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Thread: The French Misadventure

  1. #1
    Rusted Doga's Avatar
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    Default The French Misadventure

    I am not very good with this and this is my first long trip on a motorcycle.Brevity has never been my cup of tea, so please bear with the long prose.
    I have been wanting to do a road trip to France for some time. But for one reason or the other I wasn't able to get everything going for it.But with the summer setting in and the forecast being very good I finally decided to apply for the Schengen. Wife was, to my utter surprise, not utterly disapproving of it- 'yes let's do it, sounds fun' is what she said. Dismayed, I double checked by emphasizing that the trip is a road trip and she would be riding pillion with me-not like Scotland where she took the flight. Nope, she had heard that right and indeed was ready to ride pillion.
    I couldn't believe my luck. I quickly arranged for an appointment with the French consulate in London and had the Schengen in a week's time.
    I stay in Bournemouth on the south coast and the ferry from Poole to Cherbourg takes under 5 hours. Cherbourg is barely 90 miles from Poole after all, so had booked ourselves tickets on that one.Cherbourg is a small seaside French resort in Normandy region of France which is certainly not one of the most stunning places I have seen.
    But it is the shortest route to France from where I am and was pretty close to all the places in Normandy and Brittany I wanted to visit. We packed light since it was summer.Only the Rynox tankbag I brought from India and a backpack were enough. All set,I was getting excited at the thought of riding in Paris the night before the start,little did I know it was going to be an unforgettable trip and not necessarily in a positive way!




    Day 1 - Idyllic Normandy
    The Ferry Crossing and a damaged passport!


    We ,as usual, started a little late in the morning. Ok, a lot later than we should have. Brittany ferry advises a checkin of at least 45 mins in advance. We could only start with an hour in hand
    and the ride to the ferry port takes at least 30 mins. Wifey, the way she always does , gave me that stare-which I could instantly recognise as 'you-can-never-be-on-time' stare. Unperturbed I fired the bike up and was making good progress, but I realized 10 mins into the ride that I was not carrying the wallet. A mad dash back home and by the time we started again, we had 20 mins left for departure.After some more cold stares from wifey and nervous riding later we reached Poole ferry port. We were the last one, and realized that it's not really as strict as an airport. We were let straight in and handed our passports for checkin. I was getting confident againand let slip my favourite line- 'See we made it'. But hold on, drama was just beginning. The guy at the counter somehow managed to detach the booklet from the passport cover.I got a lump in my throat seeing the passport in two pieces.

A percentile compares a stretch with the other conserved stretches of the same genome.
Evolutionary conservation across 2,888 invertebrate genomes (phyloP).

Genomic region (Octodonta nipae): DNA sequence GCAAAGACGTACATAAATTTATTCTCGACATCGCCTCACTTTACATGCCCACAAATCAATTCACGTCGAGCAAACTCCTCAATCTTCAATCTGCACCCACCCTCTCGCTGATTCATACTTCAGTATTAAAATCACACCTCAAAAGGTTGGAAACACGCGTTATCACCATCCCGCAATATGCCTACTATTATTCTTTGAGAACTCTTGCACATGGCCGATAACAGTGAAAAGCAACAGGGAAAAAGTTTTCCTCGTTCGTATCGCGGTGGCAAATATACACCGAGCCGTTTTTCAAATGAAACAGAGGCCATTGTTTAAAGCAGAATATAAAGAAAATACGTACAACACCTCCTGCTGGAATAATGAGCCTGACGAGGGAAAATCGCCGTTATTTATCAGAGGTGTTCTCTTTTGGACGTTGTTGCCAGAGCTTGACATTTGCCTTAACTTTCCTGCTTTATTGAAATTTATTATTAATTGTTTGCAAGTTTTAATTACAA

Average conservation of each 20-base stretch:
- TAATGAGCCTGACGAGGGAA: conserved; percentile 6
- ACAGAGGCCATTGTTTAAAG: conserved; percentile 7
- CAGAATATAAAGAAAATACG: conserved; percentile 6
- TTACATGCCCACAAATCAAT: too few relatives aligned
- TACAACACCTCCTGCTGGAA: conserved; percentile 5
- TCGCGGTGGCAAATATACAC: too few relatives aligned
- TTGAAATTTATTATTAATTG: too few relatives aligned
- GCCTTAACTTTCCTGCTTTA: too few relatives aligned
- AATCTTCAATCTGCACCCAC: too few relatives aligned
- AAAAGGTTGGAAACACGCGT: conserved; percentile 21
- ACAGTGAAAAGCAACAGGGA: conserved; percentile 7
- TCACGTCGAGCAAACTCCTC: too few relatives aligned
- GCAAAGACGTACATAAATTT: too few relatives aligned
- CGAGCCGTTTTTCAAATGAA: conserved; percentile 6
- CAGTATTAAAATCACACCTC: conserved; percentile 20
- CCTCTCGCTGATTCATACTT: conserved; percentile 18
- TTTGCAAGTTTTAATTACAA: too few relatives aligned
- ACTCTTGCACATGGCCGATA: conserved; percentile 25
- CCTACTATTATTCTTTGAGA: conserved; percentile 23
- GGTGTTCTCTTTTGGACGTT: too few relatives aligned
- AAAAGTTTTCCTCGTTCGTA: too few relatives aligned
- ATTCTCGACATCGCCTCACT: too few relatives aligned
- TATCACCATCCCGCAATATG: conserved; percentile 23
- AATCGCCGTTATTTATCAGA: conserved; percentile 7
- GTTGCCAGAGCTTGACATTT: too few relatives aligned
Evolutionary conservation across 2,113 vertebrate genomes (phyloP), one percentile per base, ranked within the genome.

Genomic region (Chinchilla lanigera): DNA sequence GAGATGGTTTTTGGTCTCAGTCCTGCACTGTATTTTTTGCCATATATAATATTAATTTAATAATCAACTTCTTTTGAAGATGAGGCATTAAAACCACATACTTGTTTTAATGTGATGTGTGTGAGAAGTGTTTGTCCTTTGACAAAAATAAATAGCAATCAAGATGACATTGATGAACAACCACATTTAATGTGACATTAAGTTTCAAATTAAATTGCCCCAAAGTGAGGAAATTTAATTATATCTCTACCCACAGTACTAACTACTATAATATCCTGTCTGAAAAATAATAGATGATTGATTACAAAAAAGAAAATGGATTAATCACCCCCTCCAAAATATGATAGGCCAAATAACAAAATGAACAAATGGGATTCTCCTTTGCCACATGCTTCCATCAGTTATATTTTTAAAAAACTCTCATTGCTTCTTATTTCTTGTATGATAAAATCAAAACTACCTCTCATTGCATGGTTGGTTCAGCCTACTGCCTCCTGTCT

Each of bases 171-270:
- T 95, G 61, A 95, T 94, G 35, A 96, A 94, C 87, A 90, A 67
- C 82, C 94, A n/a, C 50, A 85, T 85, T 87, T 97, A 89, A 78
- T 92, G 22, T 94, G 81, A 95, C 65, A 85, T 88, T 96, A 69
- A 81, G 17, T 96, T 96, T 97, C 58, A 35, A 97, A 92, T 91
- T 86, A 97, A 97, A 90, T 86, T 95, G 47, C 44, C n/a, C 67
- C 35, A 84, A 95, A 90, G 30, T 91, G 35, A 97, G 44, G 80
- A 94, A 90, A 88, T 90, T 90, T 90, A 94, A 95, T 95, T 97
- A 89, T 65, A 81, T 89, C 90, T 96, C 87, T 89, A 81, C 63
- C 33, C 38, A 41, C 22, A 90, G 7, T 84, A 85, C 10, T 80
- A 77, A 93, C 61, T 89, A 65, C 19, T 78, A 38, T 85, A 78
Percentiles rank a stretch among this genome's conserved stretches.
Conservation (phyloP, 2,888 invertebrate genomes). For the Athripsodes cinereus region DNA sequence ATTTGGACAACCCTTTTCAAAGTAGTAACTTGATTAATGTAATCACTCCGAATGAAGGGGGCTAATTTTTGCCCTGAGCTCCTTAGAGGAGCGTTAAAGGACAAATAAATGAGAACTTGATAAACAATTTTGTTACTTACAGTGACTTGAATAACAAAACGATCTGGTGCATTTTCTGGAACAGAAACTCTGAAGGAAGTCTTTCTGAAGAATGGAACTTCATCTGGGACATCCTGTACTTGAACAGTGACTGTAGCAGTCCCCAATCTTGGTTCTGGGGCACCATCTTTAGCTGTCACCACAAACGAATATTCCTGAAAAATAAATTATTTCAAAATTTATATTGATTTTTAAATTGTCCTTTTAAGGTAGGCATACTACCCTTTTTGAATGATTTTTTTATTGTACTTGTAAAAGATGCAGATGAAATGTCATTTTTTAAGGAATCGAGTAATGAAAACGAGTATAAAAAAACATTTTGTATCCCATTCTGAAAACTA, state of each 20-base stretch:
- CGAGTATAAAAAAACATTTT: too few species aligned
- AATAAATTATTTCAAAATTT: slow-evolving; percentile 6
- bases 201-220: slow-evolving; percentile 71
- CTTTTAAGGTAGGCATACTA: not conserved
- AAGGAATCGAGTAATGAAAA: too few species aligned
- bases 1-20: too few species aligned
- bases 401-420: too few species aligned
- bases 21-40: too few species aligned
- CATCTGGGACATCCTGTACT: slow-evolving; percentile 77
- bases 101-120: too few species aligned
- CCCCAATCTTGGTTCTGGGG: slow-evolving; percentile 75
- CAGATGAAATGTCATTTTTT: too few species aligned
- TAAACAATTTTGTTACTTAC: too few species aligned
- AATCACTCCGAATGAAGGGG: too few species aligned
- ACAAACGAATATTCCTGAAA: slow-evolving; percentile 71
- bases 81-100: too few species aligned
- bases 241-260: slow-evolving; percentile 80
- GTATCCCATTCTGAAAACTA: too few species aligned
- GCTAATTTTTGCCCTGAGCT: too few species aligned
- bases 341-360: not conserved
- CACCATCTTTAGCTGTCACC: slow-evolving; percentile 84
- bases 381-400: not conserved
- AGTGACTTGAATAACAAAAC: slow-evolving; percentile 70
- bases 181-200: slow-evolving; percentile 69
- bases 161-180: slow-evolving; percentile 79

We could be simply turned away at French immigration or worse still if allowed to enter but later stopped on the road by a Gendarme? Got the officials at Brittany Ferries to write a letter explaining what happened and rode onto the ferry with all kinds of negative thoughts racing in the head. Not the best of starts to a trip then? Little did we know things were about to get worse, but more on that later!
    From then on there was nothing very eventful. Passed the time on the ferry to read up on French traffic rules and soak in the views from the deck.The French immigration officials at Cherbourg were pretty cool with that.

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    Perhaps,a couple on a motorcycle is as far removed an image of a suspect(s) as one can think of so the detached passport wasn't a problem.First hurdle down-We were let right through. Fueled up and changed the speedo to kmph(UK speed limits are displayed in Mph) and reminding myself one last time to keep right we set off to the commune of Le Mesnil Garnier in Normandy, around 150 kms away.
    I had booked two nights in a cute little BnB called the Flowerpots in the village of L'Orail in Mesnil the Granier. It was a quaint little village as far removed from an urban setting that you can have in this part of the world.We reached just before dusk was setting in. The acco was wonderful with loads of character, wife was ecstatic.It was peak summer and the north of France was baking hot.We were tired and decided to have some beer and retire.

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    This was the view we were greeted with the next morning. Truely idyllic.

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    The chalet had two rooms separated by a stair and it had this wonderful rustic charm about it.

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    The place gets its name from the numerous flowerpots dotting the property. I wholeheartedly recommend this place should anyone want a misadventure of their own in the North of France!



    Day 2- Beautiful seasides!
    The splendour of Mont Saint-Michel